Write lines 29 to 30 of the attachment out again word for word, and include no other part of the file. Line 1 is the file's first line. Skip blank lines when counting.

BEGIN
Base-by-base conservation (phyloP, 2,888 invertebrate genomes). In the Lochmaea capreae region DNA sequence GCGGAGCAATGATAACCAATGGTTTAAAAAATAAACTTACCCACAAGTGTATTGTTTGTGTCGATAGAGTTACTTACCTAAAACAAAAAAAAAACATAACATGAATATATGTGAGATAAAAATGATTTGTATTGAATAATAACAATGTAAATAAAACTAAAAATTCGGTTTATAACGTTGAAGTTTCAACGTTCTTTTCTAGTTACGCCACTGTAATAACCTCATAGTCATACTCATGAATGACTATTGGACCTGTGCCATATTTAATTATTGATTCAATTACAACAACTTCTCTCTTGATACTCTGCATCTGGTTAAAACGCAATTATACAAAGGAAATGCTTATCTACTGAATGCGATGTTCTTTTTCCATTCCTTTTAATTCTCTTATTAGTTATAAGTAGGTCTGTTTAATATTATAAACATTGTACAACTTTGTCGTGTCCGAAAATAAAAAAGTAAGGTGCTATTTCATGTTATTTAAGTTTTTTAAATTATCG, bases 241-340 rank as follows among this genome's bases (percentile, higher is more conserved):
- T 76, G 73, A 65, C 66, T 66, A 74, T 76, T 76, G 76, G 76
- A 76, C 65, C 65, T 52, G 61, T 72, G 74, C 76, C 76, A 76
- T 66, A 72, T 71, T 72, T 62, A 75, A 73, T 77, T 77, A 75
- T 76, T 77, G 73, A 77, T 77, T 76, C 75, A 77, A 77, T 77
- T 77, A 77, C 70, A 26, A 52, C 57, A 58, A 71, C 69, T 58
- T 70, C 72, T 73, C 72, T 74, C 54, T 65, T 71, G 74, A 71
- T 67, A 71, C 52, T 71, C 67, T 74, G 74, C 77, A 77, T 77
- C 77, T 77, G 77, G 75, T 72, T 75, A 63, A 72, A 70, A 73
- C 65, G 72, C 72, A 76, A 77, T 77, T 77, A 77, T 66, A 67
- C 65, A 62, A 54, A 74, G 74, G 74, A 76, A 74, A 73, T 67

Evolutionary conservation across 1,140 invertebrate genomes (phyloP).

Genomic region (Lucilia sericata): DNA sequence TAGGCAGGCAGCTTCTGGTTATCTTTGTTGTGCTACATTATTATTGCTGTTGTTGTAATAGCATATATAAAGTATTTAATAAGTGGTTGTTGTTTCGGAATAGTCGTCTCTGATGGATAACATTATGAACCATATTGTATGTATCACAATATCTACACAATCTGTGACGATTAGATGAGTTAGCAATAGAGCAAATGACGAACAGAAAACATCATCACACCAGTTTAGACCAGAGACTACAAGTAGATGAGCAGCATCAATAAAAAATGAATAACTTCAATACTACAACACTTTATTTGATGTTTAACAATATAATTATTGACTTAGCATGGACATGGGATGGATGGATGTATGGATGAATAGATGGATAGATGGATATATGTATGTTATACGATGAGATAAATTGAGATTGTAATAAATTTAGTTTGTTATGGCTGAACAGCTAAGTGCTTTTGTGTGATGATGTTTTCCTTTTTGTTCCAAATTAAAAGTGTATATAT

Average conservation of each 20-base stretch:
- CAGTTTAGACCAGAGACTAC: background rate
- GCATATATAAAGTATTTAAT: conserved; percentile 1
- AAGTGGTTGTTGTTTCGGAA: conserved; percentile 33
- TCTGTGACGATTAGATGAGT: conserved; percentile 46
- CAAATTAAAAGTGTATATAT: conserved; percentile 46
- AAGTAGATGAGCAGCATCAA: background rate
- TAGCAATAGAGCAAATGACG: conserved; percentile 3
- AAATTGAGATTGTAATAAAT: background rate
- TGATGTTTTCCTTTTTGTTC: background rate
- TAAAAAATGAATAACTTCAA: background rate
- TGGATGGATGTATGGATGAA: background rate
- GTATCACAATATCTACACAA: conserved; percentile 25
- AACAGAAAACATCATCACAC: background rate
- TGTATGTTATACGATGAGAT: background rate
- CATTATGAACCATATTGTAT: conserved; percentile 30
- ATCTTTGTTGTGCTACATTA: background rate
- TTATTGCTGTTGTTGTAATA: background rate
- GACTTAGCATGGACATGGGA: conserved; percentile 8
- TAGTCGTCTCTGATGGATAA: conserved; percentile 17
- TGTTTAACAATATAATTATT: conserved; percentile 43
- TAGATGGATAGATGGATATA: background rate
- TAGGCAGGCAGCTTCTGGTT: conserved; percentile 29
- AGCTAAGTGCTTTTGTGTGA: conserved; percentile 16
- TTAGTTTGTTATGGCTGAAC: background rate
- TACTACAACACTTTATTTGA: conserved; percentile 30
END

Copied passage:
- CATTATGAACCATATTGTAT: conserved; percentile 30
- ATCTTTGTTGTGCTACATTA: background rate